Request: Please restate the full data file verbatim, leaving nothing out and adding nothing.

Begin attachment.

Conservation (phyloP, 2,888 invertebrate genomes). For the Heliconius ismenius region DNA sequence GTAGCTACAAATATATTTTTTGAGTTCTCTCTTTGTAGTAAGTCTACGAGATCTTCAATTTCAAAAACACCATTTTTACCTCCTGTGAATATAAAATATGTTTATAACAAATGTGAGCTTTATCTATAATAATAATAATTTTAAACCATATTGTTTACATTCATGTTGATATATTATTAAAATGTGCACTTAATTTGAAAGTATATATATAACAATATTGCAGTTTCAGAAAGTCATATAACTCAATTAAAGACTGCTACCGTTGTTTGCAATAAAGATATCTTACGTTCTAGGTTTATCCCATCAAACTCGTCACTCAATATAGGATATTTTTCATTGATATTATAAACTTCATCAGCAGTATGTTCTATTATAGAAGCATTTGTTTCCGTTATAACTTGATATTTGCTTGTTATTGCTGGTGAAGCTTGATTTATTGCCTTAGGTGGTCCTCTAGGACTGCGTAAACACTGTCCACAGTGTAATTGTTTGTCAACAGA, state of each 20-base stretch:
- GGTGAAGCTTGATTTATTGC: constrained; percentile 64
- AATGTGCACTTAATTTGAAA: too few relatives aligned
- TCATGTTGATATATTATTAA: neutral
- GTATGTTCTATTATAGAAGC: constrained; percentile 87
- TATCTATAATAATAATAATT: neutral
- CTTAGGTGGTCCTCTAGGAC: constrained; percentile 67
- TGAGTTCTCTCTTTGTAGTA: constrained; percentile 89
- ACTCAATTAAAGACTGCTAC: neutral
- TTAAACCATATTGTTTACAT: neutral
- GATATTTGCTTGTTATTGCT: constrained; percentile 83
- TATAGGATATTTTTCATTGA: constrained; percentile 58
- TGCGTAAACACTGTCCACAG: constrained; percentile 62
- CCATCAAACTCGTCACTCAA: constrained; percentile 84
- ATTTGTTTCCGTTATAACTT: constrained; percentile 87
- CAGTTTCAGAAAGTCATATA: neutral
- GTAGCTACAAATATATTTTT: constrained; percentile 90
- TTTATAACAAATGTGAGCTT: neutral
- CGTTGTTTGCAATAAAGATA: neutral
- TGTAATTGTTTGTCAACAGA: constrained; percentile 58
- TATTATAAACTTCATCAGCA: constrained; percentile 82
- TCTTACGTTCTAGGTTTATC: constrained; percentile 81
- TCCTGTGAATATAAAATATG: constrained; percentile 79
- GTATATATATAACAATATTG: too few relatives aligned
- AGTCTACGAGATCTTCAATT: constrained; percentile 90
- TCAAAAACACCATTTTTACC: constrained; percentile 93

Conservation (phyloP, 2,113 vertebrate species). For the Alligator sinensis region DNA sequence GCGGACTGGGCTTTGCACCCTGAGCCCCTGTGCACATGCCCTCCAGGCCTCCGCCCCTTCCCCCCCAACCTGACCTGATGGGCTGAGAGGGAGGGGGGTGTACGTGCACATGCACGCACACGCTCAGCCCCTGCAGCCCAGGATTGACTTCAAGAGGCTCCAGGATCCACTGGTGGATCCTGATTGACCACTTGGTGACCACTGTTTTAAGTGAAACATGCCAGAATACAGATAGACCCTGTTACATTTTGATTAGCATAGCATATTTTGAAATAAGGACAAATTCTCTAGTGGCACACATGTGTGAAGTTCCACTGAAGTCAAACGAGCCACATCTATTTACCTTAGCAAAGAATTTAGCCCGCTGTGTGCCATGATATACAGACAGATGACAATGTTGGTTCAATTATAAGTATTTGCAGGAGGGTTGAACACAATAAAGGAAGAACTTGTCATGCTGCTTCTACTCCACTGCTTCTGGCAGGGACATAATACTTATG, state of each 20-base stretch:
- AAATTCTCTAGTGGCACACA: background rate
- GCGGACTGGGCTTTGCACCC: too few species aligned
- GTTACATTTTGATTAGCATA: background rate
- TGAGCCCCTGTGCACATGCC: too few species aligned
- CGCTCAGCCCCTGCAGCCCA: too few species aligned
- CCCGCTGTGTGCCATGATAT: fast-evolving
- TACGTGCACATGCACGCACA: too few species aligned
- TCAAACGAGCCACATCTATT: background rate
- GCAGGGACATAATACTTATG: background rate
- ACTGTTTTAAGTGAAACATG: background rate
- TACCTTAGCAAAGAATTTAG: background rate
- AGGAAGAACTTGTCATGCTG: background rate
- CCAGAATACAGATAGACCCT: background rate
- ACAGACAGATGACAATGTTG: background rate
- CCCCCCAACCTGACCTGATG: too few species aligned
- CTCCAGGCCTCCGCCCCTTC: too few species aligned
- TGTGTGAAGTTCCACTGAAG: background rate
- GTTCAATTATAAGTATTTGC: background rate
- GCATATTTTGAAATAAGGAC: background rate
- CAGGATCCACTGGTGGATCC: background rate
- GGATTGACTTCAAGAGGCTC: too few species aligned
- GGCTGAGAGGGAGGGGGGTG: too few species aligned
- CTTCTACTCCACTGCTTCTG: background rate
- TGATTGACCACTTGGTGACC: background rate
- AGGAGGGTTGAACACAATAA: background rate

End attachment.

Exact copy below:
Conservation (phyloP, 2,888 invertebrate genomes). For the Heliconius ismenius region DNA sequence GTAGCTACAAATATATTTTTTGAGTTCTCTCTTTGTAGTAAGTCTACGAGATCTTCAATTTCAAAAACACCATTTTTACCTCCTGTGAATATAAAATATGTTTATAACAAATGTGAGCTTTATCTATAATAATAATAATTTTAAACCATATTGTTTACATTCATGTTGATATATTATTAAAATGTGCACTTAATTTGAAAGTATATATATAACAATATTGCAGTTTCAGAAAGTCATATAACTCAATTAAAGACTGCTACCGTTGTTTGCAATAAAGATATCTTACGTTCTAGGTTTATCCCATCAAACTCGTCACTCAATATAGGATATTTTTCATTGATATTATAAACTTCATCAGCAGTATGTTCTATTATAGAAGCATTTGTTTCCGTTATAACTTGATATTTGCTTGTTATTGCTGGTGAAGCTTGATTTATTGCCTTAGGTGGTCCTCTAGGACTGCGTAAACACTGTCCACAGTGTAATTGTTTGTCAACAGA, state of each 20-base stretch:
- GGTGAAGCTTGATTTATTGC: constrained; percentile 64
- AATGTGCACTTAATTTGAAA: too few relatives aligned
- TCATGTTGATATATTATTAA: neutral
- GTATGTTCTATTATAGAAGC: constrained; percentile 87
- TATCTATAATAATAATAATT: neutral
- CTTAGGTGGTCCTCTAGGAC: constrained; percentile 67
- TGAGTTCTCTCTTTGTAGTA: constrained; percentile 89
- ACTCAATTAAAGACTGCTAC: neutral
- TTAAACCATATTGTTTACAT: neutral
- GATATTTGCTTGTTATTGCT: constrained; percentile 83
- TATAGGATATTTTTCATTGA: constrained; percentile 58
- TGCGTAAACACTGTCCACAG: constrained; percentile 62
- CCATCAAACTCGTCACTCAA: constrained; percentile 84
- ATTTGTTTCCGTTATAACTT: constrained; percentile 87
- CAGTTTCAGAAAGTCATATA: neutral
- GTAGCTACAAATATATTTTT: constrained; percentile 90
- TTTATAACAAATGTGAGCTT: neutral
- CGTTGTTTGCAATAAAGATA: neutral
- TGTAATTGTTTGTCAACAGA: constrained; percentile 58
- TATTATAAACTTCATCAGCA: constrained; percentile 82
- TCTTACGTTCTAGGTTTATC: constrained; percentile 81
- TCCTGTGAATATAAAATATG: constrained; percentile 79
- GTATATATATAACAATATTG: too few relatives aligned
- AGTCTACGAGATCTTCAATT: constrained; percentile 90
- TCAAAAACACCATTTTTACC: constrained; percentile 93

Conservation (phyloP, 2,113 vertebrate species). For the Alligator sinensis region DNA sequence GCGGACTGGGCTTTGCACCCTGAGCCCCTGTGCACATGCCCTCCAGGCCTCCGCCCCTTCCCCCCCAACCTGACCTGATGGGCTGAGAGGGAGGGGGGTGTACGTGCACATGCACGCACACGCTCAGCCCCTGCAGCCCAGGATTGACTTCAAGAGGCTCCAGGATCCACTGGTGGATCCTGATTGACCACTTGGTGACCACTGTTTTAAGTGAAACATGCCAGAATACAGATAGACCCTGTTACATTTTGATTAGCATAGCATATTTTGAAATAAGGACAAATTCTCTAGTGGCACACATGTGTGAAGTTCCACTGAAGTCAAACGAGCCACATCTATTTACCTTAGCAAAGAATTTAGCCCGCTGTGTGCCATGATATACAGACAGATGACAATGTTGGTTCAATTATAAGTATTTGCAGGAGGGTTGAACACAATAAAGGAAGAACTTGTCATGCTGCTTCTACTCCACTGCTTCTGGCAGGGACATAATACTTATG, state of each 20-base stretch:
- AAATTCTCTAGTGGCACACA: background rate
- GCGGACTGGGCTTTGCACCC: too few species aligned
- GTTACATTTTGATTAGCATA: background rate
- TGAGCCCCTGTGCACATGCC: too few species aligned
- CGCTCAGCCCCTGCAGCCCA: too few species aligned
- CCCGCTGTGTGCCATGATAT: fast-evolving
- TACGTGCACATGCACGCACA: too few species aligned
- TCAAACGAGCCACATCTATT: background rate
- GCAGGGACATAATACTTATG: background rate
- ACTGTTTTAAGTGAAACATG: background rate
- TACCTTAGCAAAGAATTTAG: background rate
- AGGAAGAACTTGTCATGCTG: background rate
- CCAGAATACAGATAGACCCT: background rate
- ACAGACAGATGACAATGTTG: background rate
- CCCCCCAACCTGACCTGATG: too few species aligned
- CTCCAGGCCTCCGCCCCTTC: too few species aligned
- TGTGTGAAGTTCCACTGAAG: background rate
- GTTCAATTATAAGTATTTGC: background rate
- GCATATTTTGAAATAAGGAC: background rate
- CAGGATCCACTGGTGGATCC: background rate
- GGATTGACTTCAAGAGGCTC: too few species aligned
- GGCTGAGAGGGAGGGGGGTG: too few species aligned
- CTTCTACTCCACTGCTTCTG: background rate
- TGATTGACCACTTGGTGACC: background rate
- AGGAGGGTTGAACACAATAA: background rate